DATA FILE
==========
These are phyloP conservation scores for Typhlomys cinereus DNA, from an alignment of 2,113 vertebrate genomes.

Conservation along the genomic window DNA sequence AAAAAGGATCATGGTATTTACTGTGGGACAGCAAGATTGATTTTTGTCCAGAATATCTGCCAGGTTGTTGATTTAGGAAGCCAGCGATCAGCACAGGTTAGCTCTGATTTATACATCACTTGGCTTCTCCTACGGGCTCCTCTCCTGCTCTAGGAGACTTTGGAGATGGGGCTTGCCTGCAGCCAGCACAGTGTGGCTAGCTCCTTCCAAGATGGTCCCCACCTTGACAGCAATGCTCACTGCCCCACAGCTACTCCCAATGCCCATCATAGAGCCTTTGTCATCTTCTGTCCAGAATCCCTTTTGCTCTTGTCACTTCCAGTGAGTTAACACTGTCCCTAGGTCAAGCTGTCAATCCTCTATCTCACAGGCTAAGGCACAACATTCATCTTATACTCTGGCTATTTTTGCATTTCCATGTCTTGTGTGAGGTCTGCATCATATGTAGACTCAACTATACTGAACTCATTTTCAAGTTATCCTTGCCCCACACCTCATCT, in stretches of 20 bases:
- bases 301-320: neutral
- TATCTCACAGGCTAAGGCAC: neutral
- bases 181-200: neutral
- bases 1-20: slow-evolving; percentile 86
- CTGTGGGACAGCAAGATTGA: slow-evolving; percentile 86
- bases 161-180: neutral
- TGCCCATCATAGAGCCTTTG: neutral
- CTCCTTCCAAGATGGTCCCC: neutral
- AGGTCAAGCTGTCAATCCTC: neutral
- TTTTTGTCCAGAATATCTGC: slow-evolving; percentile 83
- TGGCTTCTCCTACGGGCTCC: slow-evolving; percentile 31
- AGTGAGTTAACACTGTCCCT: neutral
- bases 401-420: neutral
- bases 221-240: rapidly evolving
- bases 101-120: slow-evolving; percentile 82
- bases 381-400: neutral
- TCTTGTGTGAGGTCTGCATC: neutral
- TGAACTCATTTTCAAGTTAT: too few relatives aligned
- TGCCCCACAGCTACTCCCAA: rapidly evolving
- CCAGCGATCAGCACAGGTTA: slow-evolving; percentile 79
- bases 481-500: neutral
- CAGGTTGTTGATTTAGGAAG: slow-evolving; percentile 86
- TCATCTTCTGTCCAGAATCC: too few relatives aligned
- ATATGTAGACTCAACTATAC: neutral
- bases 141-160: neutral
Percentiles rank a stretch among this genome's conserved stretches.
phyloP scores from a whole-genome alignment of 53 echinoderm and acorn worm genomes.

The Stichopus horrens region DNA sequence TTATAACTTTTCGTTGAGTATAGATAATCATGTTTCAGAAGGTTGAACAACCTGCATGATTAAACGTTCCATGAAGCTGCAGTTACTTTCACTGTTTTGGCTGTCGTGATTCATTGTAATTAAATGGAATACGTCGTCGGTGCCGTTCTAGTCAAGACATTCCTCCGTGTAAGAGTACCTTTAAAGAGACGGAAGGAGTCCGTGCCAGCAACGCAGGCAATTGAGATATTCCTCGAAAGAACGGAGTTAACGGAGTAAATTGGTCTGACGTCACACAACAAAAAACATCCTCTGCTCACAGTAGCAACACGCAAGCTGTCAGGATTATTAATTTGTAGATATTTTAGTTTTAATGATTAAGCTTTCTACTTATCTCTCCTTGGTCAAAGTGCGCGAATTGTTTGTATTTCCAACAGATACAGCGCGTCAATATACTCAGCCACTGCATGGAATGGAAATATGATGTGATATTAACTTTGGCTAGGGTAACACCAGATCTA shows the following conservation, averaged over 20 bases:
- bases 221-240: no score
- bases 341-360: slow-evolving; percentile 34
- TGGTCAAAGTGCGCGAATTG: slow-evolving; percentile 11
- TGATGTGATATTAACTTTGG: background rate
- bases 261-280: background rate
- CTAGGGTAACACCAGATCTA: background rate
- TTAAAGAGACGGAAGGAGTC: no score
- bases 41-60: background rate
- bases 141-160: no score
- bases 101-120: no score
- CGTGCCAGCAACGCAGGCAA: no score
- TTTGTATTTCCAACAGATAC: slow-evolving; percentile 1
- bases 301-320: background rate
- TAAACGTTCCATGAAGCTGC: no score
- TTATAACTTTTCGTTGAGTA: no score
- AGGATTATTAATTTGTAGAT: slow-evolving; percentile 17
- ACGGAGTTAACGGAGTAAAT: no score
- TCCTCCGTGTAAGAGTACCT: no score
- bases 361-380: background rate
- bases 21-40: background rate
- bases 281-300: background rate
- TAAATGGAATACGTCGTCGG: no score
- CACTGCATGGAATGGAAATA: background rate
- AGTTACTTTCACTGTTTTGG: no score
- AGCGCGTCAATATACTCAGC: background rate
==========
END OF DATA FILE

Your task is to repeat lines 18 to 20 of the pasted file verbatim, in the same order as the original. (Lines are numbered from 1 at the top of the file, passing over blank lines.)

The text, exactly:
- bases 381-400: neutral
- TCTTGTGTGAGGTCTGCATC: neutral
- TGAACTCATTTTCAAGTTAT: too few relatives aligned